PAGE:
"One nation under God, indivisible, with liberty and justice for all."
Victorians wore jackets against the morning chill as a community service began Sunday in front of the gutted mosque.
By the end of the hourlong service, the warmth of the sun and of the fellowship felt by all flowed in every direction. Light shone through the darkness of the night that had consumed the Victoria Islamic Center.
The mosque members began the interfaith service with all reciting the Pledge of Allegiance as an American flag flew in the breeze next to a sign that read "United We Stand." The pledge packed extra power because it was delivered by people of many races, colors and creeds.
Those gathered stood strong against the shared fear that someone might have intentionally set out to destroy a place of worship, to silence people because they are different. The fire's cause is as yet unknown, but the service showed how the community can withstand even the worst.
The worst wilts under the belief of the best, who stepped forward and loudly proclaimed, "We stand together for peace, love and understanding."
Mosque leaders led the service with the traditional Islamic greeting of "peace be upon you."
"I can handle tough situations, but beautiful showings of kindness make me weep," mosque member Abe Ajrami told the hundreds assembled on Airline Road for the hastily called service.
The service featured messages from Islamic, Jewish, Lutheran, Unitarian and Presbyterian leaders. All talked of a shared love for God and for each other.
Ajrami read a Bible verse, 1 John 4:7, "Dear friend, let us love one another, for love is from God; and everyone who loves is born of God and knows God."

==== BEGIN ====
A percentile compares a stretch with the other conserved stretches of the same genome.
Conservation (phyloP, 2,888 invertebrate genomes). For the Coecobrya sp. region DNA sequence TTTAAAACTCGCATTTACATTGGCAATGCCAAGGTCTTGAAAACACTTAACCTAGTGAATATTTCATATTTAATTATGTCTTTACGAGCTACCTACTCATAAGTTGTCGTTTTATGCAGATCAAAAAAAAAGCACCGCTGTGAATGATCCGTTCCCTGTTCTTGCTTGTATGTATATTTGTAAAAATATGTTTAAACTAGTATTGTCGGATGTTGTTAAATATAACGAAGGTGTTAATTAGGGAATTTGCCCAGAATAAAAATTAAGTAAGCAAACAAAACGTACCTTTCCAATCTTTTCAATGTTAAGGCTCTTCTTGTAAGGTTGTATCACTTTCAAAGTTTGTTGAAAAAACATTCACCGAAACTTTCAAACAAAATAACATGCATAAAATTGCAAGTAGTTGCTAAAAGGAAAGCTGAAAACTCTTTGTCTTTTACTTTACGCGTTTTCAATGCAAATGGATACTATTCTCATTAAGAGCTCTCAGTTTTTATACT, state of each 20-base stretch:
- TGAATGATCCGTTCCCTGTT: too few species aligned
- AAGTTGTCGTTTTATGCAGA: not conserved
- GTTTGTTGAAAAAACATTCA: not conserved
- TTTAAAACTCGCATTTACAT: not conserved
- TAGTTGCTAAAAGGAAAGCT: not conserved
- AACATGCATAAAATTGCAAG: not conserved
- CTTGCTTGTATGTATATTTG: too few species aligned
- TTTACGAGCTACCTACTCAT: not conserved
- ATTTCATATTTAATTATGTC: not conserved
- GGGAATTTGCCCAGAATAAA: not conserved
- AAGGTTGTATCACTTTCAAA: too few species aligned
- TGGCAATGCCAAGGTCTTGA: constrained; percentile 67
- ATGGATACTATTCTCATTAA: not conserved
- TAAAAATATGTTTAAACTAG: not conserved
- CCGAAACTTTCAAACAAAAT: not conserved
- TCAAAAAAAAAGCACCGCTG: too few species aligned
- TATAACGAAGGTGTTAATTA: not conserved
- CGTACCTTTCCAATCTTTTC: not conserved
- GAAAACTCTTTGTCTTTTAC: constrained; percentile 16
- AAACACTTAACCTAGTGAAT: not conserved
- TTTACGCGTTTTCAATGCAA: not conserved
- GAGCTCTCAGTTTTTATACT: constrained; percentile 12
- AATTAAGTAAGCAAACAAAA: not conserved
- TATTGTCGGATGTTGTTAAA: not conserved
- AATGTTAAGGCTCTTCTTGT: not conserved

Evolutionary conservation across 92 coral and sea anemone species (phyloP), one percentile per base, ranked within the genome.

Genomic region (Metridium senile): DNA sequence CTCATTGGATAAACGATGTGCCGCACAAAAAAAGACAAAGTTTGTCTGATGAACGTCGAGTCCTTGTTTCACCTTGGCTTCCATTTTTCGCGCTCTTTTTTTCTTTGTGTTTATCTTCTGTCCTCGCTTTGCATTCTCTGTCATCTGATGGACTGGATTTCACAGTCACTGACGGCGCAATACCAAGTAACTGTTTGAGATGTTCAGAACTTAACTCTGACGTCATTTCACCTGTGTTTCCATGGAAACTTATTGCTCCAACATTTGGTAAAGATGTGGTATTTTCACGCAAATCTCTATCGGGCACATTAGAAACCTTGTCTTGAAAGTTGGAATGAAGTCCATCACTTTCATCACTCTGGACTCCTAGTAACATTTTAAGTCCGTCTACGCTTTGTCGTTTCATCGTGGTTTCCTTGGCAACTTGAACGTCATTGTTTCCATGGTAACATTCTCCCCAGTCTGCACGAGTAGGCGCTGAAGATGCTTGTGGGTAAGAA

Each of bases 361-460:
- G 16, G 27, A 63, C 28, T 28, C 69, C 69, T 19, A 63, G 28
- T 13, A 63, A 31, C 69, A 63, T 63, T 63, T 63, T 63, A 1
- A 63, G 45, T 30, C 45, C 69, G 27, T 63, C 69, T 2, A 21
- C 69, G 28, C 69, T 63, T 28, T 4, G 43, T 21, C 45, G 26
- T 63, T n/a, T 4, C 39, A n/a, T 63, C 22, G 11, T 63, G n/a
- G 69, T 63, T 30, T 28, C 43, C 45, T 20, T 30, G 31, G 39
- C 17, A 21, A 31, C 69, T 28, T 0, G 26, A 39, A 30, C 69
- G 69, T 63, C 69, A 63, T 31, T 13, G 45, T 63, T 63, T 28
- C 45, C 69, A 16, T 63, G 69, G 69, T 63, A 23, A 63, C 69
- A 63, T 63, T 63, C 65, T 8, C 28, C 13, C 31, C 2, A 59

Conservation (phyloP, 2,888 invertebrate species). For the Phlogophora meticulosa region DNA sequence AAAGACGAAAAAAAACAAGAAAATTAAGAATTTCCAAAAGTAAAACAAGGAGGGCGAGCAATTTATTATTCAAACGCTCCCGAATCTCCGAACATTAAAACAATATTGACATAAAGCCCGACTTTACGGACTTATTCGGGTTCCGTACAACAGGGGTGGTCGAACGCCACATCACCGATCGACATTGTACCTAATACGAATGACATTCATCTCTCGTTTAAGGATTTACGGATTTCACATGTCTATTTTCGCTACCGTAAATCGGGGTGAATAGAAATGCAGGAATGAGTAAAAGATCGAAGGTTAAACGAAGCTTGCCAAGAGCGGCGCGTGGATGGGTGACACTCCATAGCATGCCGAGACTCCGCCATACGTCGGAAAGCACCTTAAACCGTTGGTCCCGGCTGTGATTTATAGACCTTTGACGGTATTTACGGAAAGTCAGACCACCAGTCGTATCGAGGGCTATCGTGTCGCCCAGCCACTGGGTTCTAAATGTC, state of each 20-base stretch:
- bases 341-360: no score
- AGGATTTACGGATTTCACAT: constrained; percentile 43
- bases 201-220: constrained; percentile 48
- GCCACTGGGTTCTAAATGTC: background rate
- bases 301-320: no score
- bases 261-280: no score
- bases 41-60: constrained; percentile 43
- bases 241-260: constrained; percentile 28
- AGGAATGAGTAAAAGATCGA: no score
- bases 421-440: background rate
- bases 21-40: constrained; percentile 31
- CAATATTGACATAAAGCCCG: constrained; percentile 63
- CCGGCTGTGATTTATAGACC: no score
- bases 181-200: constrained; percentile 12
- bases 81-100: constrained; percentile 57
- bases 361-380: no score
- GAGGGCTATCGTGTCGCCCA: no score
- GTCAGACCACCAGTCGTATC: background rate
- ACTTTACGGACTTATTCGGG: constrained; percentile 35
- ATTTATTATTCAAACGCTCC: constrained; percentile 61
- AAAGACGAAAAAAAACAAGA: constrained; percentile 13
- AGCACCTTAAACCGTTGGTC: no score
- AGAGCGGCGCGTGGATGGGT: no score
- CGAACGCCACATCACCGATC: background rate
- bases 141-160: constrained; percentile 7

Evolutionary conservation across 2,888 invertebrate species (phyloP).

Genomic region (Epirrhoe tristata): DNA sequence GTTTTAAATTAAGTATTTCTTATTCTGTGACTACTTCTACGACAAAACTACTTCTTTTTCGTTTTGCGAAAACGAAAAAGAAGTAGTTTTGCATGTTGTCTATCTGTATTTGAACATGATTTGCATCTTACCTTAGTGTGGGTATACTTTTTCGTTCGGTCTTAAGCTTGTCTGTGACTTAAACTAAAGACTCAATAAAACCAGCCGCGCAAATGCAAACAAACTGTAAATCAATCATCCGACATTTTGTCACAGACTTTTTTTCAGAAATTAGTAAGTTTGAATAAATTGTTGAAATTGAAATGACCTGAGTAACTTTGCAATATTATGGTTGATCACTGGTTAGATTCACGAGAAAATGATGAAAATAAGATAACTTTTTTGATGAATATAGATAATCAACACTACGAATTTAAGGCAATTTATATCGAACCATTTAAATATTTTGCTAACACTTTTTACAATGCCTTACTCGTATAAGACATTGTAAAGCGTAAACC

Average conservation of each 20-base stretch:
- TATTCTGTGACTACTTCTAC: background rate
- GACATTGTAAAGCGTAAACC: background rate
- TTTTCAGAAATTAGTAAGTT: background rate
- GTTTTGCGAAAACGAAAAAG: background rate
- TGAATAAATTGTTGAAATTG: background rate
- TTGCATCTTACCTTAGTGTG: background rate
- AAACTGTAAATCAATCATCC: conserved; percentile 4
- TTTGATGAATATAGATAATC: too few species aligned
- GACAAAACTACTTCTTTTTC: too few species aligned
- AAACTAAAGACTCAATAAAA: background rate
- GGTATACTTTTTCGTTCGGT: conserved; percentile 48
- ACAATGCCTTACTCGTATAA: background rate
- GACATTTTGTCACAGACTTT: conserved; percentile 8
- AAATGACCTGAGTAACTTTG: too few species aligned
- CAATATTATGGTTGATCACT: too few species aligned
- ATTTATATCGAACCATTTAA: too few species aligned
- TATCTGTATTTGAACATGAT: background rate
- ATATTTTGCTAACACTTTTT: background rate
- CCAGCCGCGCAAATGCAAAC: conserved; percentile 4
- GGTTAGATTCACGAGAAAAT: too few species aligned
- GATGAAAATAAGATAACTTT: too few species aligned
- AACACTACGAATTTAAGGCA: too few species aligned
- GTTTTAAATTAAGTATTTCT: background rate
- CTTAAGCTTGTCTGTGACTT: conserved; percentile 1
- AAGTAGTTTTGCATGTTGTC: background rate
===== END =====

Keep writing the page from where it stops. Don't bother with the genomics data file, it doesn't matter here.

The mosque members spoke passionately of the love they feel for and from Victoria. The outpouring of support they immediately received amazed them.
Before the ashes had even cooled, Victoria's Jewish synagogue and four other churches had offered their buildings for as long as needed by the Islamic congregation. The mosque members shared a long list of other kindnesses shown to them.
That list is up to one million and counting. Within only three days, people from the Crossroads, Texas and around the world have donated $1 million to rebuild the mosque.
"This is the Victoria we know. This is the Victoria we love," Ajrami said. "And this is what we will remember out of this tragedy."
Regardless of whether the fire turns out to be accidental or intentional, Victoria stands tall.
The size of the crowd at Sunday's service astounded Houston's M.J. Khan, president of the Islamic Society of Greater Houston. He said this tragedy showed the world the best of Victoria.
"Look at Victoria and learn the lesson from Victoria as to how the people can come together as one human family, ..." Khan said.
He plans to take back to Houston admiration of and appreciation for Victoria.
"If we can learn what the Victoria community is all about, we will be better off in Houston," Khan said. "And if that message goes all over the world, the world will be a better place and a more peaceful place."
Dr. Shahid Hashmi, Victoria Islamic Center president, has lived in Victoria for 32 years, so he knew what the community response would be to the fire: United.
A minority of any community, faith or society may be troublemakers, Hashmi said, but the majority is always good.
Bad things happen. But a person, a community and a country are measured by how they respond to adversity.
Perhaps Victoria's message will reach all the way to the Middle East. Ajrami delivered the message Victorians inspired in him Sunday:
"Love is definitely stronger than hate. And light is more powerful than darkness."
This opinion reflects the views of the Victoria Advocate's editorial board.
For complete coverage of the fire visit our Special Projects page at www.victoriaadvocate.com/mosquefire.